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Duncan Shares Perspective Regarding Fiscal Cliff Agreement

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Among his comments: "Both Republicans and Democrats got something from the deal."

January 4, 2013

As the Congress reached a last-minute, bipartisan agreement that allows income tax rates to rise for the first time in twenty years, Northwood Florida President Tom Duncan in a live NBC-TV interview weighed in on the top three things Americans can take away from the agreement that, for now, helped avoid the "fiscal cliff."

"First, both Republicans and Democrats got something from the deal," said Duncan of the agreement. "Democrats got higher taxes on couples making $450,000 and higher per year; Republicans got permanent status for the Bush tax cuts for couples making less than $450,000/year, and also won concessions on inheritance taxes for family farms and related firms," said Duncan.

Second, Duncan noted that "Election results matter. He pointed out that President Obama was "in a stronger position to get tax increases on upper-income taxpayers since winning the election."

Finally, Duncan reminded viewers on WPTV that important issues are still to be decided, and that House Republicans "will be in a stronger position on upcoming votes on the debt ceiling and spending cuts."

Appointed Northwood Florida President in July, 2012, Duncan has become recognized as a valued political, economic, and social commentator for CBS, ABC, NBC and FOX television affiliates in the Palm Beach area. From 2007-2009, Duncan was Visiting Professor of Higher Education at Ohio University in Athens, Ohio. He served as a senior staff member to Missouri Governor John Ashcroft in education and policy management from 1985-1989, as well as Director of the Missouri Division of Professional Registration from 1989-1992. Prior to his government service, he was an assistant professor of government and public administration at Evangel College (now Evangel University) in Springfield, Missouri from 1980-1984. He later served colleges and universities in California, Arizona, and Ohio in faculty and administrative capacities.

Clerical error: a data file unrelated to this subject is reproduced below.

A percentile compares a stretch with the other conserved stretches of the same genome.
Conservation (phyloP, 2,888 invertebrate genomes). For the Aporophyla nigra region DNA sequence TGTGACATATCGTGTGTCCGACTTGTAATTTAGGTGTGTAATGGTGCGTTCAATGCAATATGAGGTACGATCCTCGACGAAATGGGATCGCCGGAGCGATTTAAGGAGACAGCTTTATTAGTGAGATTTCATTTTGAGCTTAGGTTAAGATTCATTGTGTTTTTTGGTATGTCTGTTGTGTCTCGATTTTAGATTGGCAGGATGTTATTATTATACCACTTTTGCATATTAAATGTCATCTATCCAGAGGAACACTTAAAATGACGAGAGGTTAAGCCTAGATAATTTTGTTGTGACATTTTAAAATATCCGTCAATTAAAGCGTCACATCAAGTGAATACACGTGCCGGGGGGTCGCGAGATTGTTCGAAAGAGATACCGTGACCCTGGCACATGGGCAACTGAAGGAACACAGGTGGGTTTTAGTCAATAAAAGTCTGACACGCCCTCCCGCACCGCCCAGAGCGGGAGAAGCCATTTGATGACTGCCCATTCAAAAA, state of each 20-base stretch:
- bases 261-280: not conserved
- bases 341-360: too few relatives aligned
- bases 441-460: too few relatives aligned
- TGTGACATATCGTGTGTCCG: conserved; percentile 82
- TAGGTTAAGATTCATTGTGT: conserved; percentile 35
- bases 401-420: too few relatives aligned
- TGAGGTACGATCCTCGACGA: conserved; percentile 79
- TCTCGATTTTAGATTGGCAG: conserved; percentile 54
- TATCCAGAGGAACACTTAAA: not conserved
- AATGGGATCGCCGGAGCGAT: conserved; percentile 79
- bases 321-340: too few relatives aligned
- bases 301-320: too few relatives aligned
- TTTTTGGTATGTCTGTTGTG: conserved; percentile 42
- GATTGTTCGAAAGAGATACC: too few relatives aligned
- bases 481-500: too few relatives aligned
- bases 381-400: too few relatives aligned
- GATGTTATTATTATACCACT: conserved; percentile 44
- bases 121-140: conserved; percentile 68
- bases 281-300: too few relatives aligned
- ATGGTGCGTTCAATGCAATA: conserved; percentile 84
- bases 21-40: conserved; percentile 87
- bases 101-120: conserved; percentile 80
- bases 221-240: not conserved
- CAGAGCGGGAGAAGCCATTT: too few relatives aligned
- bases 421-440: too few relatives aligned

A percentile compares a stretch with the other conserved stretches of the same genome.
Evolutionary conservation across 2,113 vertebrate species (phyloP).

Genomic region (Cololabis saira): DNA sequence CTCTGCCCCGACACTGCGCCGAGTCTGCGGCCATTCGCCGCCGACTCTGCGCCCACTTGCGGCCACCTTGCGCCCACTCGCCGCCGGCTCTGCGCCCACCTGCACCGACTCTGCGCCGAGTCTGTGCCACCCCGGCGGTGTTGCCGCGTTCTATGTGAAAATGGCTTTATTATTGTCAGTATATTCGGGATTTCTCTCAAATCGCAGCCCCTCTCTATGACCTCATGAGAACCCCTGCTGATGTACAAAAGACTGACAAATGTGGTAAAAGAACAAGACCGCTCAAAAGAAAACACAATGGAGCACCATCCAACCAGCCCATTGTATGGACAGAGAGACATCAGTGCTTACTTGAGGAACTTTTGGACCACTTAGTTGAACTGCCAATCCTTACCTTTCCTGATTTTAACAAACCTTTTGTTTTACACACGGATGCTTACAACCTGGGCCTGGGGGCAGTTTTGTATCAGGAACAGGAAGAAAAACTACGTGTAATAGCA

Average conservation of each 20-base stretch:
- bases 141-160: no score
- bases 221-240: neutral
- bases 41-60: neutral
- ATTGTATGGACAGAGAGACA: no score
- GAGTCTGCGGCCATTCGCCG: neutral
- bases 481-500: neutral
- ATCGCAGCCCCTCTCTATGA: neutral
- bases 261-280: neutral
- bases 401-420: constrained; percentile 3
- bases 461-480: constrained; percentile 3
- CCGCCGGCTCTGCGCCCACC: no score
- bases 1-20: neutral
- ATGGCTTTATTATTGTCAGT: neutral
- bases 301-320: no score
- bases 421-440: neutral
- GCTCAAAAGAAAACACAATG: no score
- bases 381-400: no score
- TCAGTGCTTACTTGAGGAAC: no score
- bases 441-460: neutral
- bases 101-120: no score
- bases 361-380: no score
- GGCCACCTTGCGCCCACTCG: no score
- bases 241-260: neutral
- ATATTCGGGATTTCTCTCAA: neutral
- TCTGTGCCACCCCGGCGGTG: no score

Duncan earned his PhD. in higher education from the University of Arizona in 2005; an M.A. in political science from the University of Missouri-Columbia in 1979; his B.A. in government from Evangel College in 1975; and a course of study in preparation for Anglican ordination with the Anglican Mission in the Americas. He is an ordained minister with the Anglican Church in North America (ACNA). In addition to his higher education service, Duncan has remained active as a chaplain and pastor in religious communities in California, Arizona, Missouri, and Wisconsin.